schooling, when they’re chasing bait. Here at Lake Murray and a lot of lakes in South
Carolina we have herring, any of these shoal markers like we have here behind us that’s
where these fish are going to, in the morning times push the herring and the shad up and
they are going to feed and this is a great bait. Check this thing out the water, this is what
it looks like when it’s twitching along in the water. Look at those baits dancing along,
they’re just dancing along together, looks like a little mini school of bait fish coming
through the water. That is what triggers those fish and it’s something that the fish they
don’t get to see too often, I mean that is beautiful that thing is just undulating back
and forth they dance together. And having that line attached to the main
line like that with these swivels it doesn’t get tangled up and when you get, sometimes
you’ll get two fish, and when you get a second fish on the one, okay? On this one it can
slide on that line and won’t break your line because it can move so they can pull apart
from each other that’s why you want that to slide. If you have them connected together
on one line or on one swivel then two big fish would pull against each other and break
the line. So here’s what I like to do. I like to basically
get out here on these open shoal markers, these open points here, throw it way out there
like that it throws pretty far, and I work it pretty quick. Look at me just reeling my
bait, reeling my baits along the surface there, twitching my rod the whole time, trying to
make a little splashing, and and those baits are coming along fast. I don’t go to too slow,
I keep it moving pretty quick, like it’s scared baitfish. Every once in a while I’ll pause it, for just
a split second and let those baits, because they don’t have any weight to then other than
just the hook, let those baits sink down. But again long cast out there and reel it
pretty quick and twitching it on the surface like that. That’s how I fish a double fluke
rig and it’s amazing how fast those fish are when they key in on that. Boosh! They blow
up on it and you’ll get a bass and a lot of times, a lot of times, you’ll catch two of
them. So try the double fluke rig, it’s a really
cool way of catching fish especially when the fish is schooling.

70 comments on “How To Fish The Double Fluke Rig | Bass Fishing

  1. You can't tie a palomar knot onto a swivel that is attached to the main line without sending the entire rod and reel through the loop of the knot. Notice the video cut at that point…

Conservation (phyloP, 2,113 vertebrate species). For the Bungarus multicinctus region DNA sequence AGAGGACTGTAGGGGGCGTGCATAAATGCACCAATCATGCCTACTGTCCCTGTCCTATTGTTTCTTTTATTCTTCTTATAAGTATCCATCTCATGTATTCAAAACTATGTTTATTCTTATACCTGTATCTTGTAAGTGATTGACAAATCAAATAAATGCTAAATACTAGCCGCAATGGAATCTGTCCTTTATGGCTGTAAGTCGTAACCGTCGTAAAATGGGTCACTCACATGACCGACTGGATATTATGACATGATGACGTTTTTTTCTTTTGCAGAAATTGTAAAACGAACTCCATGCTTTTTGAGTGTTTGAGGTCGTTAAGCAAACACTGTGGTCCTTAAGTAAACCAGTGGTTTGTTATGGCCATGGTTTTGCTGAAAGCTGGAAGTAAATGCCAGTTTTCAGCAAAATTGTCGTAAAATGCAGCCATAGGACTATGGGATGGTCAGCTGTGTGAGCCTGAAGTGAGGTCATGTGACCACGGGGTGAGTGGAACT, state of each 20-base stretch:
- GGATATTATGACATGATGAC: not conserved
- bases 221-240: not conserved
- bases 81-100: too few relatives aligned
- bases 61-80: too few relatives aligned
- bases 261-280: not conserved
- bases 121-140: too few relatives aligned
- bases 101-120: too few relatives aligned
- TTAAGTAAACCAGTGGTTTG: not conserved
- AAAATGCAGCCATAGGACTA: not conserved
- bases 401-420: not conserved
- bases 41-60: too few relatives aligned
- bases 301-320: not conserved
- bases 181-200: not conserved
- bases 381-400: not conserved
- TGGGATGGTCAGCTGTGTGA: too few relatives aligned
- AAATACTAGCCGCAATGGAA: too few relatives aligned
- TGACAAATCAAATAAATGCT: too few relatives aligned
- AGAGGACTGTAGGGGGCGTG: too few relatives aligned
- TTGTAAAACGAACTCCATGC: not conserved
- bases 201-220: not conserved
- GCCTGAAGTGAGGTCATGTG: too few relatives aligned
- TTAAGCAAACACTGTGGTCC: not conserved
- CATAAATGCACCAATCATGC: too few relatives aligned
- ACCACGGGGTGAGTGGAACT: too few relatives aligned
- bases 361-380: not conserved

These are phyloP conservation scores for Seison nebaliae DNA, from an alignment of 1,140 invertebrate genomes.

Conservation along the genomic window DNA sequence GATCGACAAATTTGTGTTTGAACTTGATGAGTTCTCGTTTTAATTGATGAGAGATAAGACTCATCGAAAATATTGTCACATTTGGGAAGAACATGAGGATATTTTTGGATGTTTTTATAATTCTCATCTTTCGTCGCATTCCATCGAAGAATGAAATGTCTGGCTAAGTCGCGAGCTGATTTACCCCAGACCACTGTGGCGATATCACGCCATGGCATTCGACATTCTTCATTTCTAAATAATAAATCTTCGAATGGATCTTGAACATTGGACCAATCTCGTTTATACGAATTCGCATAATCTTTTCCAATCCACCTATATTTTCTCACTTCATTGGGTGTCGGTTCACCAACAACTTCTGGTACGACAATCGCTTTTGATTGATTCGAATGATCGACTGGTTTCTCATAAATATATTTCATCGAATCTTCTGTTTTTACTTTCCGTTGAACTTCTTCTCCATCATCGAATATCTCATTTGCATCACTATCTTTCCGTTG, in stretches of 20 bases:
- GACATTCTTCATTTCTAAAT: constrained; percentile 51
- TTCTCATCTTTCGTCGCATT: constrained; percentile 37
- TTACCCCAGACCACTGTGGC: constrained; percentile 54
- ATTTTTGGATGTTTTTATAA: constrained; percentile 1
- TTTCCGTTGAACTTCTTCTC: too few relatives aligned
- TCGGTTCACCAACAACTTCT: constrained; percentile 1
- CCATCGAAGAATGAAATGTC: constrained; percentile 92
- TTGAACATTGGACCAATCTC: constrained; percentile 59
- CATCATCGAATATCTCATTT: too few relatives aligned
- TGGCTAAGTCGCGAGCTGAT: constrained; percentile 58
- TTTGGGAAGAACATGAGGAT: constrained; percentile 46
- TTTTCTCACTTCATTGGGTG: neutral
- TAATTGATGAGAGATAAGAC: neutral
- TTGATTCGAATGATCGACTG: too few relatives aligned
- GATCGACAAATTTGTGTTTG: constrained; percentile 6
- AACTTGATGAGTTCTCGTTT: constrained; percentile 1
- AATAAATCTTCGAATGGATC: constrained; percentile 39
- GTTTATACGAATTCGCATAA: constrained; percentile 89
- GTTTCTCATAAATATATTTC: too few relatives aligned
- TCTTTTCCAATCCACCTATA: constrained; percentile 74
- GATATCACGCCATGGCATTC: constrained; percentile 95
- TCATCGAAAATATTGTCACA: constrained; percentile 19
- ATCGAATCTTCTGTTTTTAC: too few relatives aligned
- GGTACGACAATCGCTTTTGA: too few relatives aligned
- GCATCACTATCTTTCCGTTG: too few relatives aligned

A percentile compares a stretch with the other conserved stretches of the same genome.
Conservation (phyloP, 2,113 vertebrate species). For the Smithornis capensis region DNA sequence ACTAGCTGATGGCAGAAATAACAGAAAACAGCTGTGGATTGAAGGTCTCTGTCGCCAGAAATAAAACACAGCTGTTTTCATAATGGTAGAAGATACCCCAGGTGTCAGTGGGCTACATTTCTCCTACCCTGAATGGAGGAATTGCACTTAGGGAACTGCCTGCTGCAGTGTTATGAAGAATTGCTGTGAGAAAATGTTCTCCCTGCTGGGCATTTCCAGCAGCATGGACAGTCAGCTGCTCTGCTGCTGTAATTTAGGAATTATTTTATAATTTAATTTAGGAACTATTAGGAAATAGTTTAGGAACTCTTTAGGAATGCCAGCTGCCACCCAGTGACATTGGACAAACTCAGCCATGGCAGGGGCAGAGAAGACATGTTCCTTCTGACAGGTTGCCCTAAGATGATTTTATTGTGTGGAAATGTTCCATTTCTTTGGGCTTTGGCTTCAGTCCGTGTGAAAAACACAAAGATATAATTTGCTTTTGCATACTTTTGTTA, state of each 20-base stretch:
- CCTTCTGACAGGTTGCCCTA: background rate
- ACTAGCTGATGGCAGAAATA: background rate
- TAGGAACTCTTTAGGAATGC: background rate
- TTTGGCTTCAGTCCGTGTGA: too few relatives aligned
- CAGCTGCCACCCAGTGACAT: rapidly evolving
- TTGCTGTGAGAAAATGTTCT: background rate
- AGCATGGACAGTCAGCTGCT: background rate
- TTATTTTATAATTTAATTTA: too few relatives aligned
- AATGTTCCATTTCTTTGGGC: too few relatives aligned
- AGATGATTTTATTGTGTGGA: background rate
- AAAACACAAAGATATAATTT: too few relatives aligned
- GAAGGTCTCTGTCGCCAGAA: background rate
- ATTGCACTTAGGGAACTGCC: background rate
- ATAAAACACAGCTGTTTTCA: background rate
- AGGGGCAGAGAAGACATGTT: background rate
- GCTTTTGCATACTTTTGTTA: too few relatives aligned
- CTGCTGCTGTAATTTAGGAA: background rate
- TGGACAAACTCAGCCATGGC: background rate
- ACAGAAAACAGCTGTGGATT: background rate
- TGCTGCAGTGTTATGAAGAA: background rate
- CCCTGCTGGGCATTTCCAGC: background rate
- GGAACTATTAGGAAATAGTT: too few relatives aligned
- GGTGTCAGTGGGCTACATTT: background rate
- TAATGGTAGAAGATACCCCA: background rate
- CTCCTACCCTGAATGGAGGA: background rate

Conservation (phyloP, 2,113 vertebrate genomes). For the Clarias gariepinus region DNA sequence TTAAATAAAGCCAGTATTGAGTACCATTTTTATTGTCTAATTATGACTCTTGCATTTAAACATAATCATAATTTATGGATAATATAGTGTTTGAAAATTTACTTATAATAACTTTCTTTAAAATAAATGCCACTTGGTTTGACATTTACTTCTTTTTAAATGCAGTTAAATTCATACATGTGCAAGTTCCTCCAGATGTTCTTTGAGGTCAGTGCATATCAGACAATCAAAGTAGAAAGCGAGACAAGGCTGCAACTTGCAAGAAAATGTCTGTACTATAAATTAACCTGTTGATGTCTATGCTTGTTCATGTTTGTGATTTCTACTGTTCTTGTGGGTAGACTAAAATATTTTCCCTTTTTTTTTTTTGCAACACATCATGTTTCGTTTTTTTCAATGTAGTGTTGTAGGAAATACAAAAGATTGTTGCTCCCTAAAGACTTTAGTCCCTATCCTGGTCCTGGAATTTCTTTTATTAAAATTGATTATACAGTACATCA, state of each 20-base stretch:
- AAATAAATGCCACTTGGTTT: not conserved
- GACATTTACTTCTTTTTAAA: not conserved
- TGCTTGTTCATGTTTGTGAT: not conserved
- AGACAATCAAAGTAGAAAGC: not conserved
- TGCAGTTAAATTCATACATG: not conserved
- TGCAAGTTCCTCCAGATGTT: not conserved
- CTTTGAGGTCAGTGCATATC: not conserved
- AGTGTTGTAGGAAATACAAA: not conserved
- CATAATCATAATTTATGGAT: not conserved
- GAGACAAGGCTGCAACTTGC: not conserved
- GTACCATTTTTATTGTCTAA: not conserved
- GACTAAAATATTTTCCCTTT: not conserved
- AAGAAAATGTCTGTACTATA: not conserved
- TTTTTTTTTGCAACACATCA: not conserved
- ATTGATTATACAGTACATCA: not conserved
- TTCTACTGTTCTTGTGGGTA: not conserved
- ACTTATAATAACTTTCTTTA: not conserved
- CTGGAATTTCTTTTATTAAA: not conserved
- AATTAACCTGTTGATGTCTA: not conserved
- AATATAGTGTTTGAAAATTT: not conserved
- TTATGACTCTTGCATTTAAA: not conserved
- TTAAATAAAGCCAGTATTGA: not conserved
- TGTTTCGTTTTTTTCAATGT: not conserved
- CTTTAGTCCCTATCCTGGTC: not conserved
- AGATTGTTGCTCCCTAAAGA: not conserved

2. newbie to lure fishing here. thanks for videos like this, its f****n awesome. especially for newbies like me. love videos like this on how they show how to work the lures. need/want more like this please. will be much appreciated.

  3. dude how do i watch your videos like a kid watching cartoons…u never sieze to amaze me…thanks for another tool in my arsenal

  4. I love the theory of the rig ,are you using this for Bass or Flounder? If I use weighted hooks 3/8 oz possible to try for flounder in shallow water will this work or tangle up ?

  5. Looks like it would be good for bagging doubles on smallies. I’ve had a few times when I’d hook one and another one would give chase while his buddy is on the hook. Thanks for the breakdown on how to fish it. Winter Sucks!

  6. Is that a M or MH rod? When you set the hook does the line break? I have problems with line breaking with 20 lb braid. Power pro

  7. This rig is awesome, and have used it tons of times. I’ve had success at speed and skips well too

  8. Note to those “informed “ comments below – like a Carolina Rig, you cannot tie a double fluke rig that is not lengthy at the rod tip. You have to start off your cast with some lag similar to a fly fisherman. That’s why Scott is using 10# braid (very thin) on a long spinning rod. At least with a Carolina rig you have that heavy sinker to help things on your baitcaster.

  9. Awesome video. I have just recently started using this setup thanks to seeing this have caught some really good fish on it but I have had better results letting it sink a little before working it back to me. Sometimes they want it worked fast others nice and slow.

  10. I remember watching this a while back.
    Couldn’t find it now I can reference and build this rig 👏🏽👏🏽👏🏽

  11. My problem is I can NEVER find the right hook for a fluke. They always seem to stretch out the plastic and throw off the motion. Totally giving this a try though.